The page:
Sunday, August 2, 2015

Reflections for the 18th Week in Ordinary Time, Part 1

Monday – Complain, Complain, Complain

The Israelites certainly like to complain. Just listen to them in today's first reading. God has already provided them with a miraculous food: manna, the bread from Heaven. It is like nothing they have ever seen before, and it makes a nourishing meal. There is plenty for everyone every day, and it's supply never runs out. 

But what do the Israelites do? They complain about it. We're tired of manna! Look at all the wonderful variety of food we had in Egypt! We're famished out here! We want meat! 

Poor Moses. He listens to this day in and day out as the people whine and cry at the entrances to their tents. Finally, he goes to God, rather upset by the whole thing and does a little complaining of his own. Why do You treat me so badly, Lord? These people are such a burden! Just kill me already so I don't have to go through this any more. 

It's a good thing God is a point. He certainly doesn't kill Moses. He doesn't wipe out His complaining people. Instead, He provides meat in the form of quails. Ever the good Father, however, He also teaches His children that there are consequences when they sin and that their complaining and lack of gratitude are definitely sins. While the people were still eating their much-desired meat, a plague strikes them, killing the guilty. This might seem extreme to us, but the Israelites could be extremely thick-headed, and sometimes God needs to make His point dramatically. 

This reading invites us to examine our consciences. How often do we complain? We should all take a day or two and count up the number of complaints we make. It might be a bit of a surprise. Do we recognize God's gifts, and are we thankful for them? Or do they slide past us as we place our hearts' desires on something else? Are we willing to accept what God so generously gives us, or do we always want more? 

Tuesday – Calming the Storm

The wind and waves were strong tonight. We were having some trouble keeping the boat under control, and we were pretty busy bailing water. We were by ourselves because Jesus had gone up the mountain to pray. He did that a lot. He needed to spend some quiet time alone with His Father. We always wondered what He talked to God about. Or maybe He didn't talk at all. Maybe quiet communion was enough. 

Anyway, as night began to drift into morning, we caught sight of something that startled us to no end. It was Jesus! I nearly fell out of the boat when I saw Him walking toward us on the surface of the water. My fellow disciples were shrieking in fear and hollering that they were seeing a ghost. I don't think I could have made a noise at that moment if my life depended on it. 

With a hint of a smile, Jesus looked at all of us, quaking and cowering as we were, and said, “Take courage, it is I; do not be afraid.” 

I'm not sure what made me do what I did next. Perhaps it was the Spirit of God. With a voice not much more than a squeak, I replied, “Lord, if it is You, command me to come to You on the water.” I never expected His answer: “Come.” 

My legs wobbled horribly as I climbed out of the boat, and my knees were knocking together. It's amazing I could walk at all, but I found myself walking on the surface of the water toward Jesus.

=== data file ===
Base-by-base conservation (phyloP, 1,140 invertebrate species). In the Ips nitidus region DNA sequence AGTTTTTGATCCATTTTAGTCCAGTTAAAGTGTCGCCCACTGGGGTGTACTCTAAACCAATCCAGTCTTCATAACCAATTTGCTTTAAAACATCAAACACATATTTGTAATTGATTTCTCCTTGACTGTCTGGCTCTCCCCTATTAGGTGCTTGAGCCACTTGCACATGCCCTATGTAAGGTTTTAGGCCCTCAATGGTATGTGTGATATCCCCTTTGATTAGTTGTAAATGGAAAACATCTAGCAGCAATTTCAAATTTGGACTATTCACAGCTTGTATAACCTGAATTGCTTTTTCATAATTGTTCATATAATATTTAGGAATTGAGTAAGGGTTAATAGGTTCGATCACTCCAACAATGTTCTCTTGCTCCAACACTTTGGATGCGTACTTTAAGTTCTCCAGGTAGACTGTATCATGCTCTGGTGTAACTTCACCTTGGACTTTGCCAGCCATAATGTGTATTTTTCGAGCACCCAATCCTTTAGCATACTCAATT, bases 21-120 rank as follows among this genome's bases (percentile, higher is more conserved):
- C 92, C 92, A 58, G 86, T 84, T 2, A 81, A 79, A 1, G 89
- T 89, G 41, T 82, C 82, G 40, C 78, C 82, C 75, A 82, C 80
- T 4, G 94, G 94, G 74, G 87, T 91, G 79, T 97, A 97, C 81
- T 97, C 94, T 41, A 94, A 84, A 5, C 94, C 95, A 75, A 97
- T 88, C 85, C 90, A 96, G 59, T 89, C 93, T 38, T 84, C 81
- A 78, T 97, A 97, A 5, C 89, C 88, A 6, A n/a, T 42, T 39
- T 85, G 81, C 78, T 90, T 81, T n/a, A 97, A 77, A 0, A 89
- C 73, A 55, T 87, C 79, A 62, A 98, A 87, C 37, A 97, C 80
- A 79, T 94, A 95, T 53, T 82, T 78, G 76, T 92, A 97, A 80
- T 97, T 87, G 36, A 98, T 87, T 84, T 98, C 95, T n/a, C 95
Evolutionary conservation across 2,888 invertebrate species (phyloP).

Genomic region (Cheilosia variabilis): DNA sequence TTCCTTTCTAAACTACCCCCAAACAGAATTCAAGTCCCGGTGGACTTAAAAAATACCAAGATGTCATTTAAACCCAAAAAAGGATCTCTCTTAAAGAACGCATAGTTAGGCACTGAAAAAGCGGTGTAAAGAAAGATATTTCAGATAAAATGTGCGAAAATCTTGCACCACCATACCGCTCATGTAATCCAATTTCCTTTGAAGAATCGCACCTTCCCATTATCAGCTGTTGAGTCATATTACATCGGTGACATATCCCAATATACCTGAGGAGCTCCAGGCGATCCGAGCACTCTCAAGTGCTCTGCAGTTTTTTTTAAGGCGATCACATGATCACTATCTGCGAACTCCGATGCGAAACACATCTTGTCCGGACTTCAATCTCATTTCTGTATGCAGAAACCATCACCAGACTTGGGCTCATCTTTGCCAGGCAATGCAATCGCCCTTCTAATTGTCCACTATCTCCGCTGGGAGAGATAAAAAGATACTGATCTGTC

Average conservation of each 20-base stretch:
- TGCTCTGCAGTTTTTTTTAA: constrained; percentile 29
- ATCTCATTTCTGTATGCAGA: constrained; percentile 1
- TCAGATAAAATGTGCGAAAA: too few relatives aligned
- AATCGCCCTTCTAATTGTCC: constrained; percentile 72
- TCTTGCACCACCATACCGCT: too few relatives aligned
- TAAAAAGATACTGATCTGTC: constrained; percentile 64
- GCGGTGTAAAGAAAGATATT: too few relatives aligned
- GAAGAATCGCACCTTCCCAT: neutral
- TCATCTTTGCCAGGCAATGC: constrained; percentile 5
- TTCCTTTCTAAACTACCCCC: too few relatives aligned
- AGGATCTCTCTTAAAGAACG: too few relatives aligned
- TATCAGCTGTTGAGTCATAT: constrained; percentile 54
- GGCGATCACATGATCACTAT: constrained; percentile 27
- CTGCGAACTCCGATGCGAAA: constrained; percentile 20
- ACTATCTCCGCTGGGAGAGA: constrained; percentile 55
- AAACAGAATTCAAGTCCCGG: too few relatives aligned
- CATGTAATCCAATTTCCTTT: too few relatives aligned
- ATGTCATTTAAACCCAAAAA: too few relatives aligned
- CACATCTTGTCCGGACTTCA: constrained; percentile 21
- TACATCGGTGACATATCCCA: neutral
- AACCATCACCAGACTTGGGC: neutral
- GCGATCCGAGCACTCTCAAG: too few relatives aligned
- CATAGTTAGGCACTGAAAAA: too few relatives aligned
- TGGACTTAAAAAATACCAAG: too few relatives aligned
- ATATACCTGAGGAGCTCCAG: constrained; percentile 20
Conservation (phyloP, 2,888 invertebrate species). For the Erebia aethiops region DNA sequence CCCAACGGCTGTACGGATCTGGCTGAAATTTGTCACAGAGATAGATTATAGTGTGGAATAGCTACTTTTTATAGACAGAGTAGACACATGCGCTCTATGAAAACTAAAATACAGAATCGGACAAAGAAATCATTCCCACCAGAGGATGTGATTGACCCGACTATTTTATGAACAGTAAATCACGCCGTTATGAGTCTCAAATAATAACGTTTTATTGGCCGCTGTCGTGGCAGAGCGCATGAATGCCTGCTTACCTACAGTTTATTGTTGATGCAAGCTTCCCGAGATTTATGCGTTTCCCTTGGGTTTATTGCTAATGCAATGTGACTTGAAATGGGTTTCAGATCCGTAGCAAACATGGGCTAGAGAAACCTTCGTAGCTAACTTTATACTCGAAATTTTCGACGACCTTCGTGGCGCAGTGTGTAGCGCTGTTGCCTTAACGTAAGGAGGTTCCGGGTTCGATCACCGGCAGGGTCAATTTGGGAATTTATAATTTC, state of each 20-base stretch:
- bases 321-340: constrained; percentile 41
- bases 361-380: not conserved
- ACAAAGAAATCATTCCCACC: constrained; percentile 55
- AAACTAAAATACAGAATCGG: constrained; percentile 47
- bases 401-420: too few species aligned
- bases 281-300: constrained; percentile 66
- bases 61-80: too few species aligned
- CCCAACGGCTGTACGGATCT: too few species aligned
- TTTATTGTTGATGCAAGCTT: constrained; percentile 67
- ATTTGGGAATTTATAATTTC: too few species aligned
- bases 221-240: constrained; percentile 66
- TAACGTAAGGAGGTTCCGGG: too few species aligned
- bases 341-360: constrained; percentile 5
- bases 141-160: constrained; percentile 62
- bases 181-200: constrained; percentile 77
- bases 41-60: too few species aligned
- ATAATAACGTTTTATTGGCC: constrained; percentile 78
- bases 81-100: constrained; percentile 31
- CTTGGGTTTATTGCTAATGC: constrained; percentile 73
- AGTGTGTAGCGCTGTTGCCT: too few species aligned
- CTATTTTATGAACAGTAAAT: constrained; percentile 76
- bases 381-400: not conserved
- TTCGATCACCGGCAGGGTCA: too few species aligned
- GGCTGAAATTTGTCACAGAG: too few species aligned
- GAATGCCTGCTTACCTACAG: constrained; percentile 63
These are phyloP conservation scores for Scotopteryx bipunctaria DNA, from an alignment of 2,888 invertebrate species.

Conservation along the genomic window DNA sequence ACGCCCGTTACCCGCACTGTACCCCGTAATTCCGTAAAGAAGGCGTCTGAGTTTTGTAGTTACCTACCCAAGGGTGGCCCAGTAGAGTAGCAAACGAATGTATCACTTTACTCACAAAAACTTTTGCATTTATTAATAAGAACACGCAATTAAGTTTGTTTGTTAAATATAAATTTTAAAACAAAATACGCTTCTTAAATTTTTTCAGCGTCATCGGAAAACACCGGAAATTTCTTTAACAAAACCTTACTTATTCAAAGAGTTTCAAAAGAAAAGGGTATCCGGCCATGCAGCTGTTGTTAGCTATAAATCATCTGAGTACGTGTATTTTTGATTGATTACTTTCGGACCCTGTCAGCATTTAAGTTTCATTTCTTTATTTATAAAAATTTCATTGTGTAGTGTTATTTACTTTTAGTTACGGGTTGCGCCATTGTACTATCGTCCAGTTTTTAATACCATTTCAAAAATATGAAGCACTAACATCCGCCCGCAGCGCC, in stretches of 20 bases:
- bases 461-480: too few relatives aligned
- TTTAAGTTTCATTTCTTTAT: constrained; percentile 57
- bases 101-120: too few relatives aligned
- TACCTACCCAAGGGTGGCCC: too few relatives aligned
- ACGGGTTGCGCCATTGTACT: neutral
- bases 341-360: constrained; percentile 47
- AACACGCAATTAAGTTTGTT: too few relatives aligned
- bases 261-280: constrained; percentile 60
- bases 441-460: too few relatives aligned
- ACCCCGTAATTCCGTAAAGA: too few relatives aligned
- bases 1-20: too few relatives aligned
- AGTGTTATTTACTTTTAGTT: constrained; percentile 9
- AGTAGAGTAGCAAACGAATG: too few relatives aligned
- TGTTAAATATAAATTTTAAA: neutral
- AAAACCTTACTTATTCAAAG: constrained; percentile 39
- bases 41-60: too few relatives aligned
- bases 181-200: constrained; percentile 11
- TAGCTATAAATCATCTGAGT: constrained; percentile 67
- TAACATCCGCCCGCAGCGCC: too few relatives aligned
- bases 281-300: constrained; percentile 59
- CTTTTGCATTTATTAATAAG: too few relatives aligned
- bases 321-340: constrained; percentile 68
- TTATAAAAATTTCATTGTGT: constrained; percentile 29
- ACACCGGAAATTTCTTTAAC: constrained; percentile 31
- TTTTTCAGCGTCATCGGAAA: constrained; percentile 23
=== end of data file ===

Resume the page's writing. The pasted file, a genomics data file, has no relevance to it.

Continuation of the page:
Then it hit me. I was walking on the water. The waves suddenly seemed so huge and so threatening, and the wind was tugging at my garments. I was terrified. I started to sink, and my fear grew stronger. The waves were starting to devour me. There was nothing I could do but call out “Lord, save me!” 

He did. He caught me and guided me back into the boat. His eyes were gentle and loving as He chided me...just a little bit: “O you of little faith, why did you doubt?” 

My companions and I marveled at Jesus. We knew there was more to Him than meets the eye. We knew, although we didn't yet fully understand, that this Man was the Son of God.

Wednesday – Testing

Jesus seems kind of harsh in today's Gospel. A Canaanite woman approaches Him on behalf of her daughter who is plagued by a demon. Jesus ignores her. She persists, calling out after Him continually and pleading for His help. The disciples start getting a little annoyed at the woman, and they ask Jesus to send her away.

Notice that Jesus does not do so. Instead, He allows her to approach Him and kneel before Him. He tells her that He has been sent to the lost sheep of Israel. She begs for His help. He replies, “It is not right to take the food of the children and throw it to the dogs.” 

The woman doesn't give up even then. She has a ready reply: “Please, Lord, for even the dogs eat the scraps that fall from the table of their masters.” 

Jesus probably smiles at that. He also relents. He knows that this woman has great faith, and in an instant, He heals her daughter. 

So why did Jesus put this Canaanite woman off for so long? Why did He make her beg? Think back to times in your own life when God has not answered your prayers right away. You kept asking and asking, and He seemed to put you off. So you drew closer to Him. You prayed more. You knelt in homage. You learned how to respond to Him. 

Jesus was testing this Canaanite woman. He was seeing if she would persevere in the face of His seeming rejection. He wanted to know how she would respond to Him. He probably intended to heal her daughter from the very first moment she asked, but He knew that she needed to grow in the process. Jesus tests us also. He wants us to grow through our prayers and to become more intimate with Him. Remember; prayer is more about getting Someone than something.

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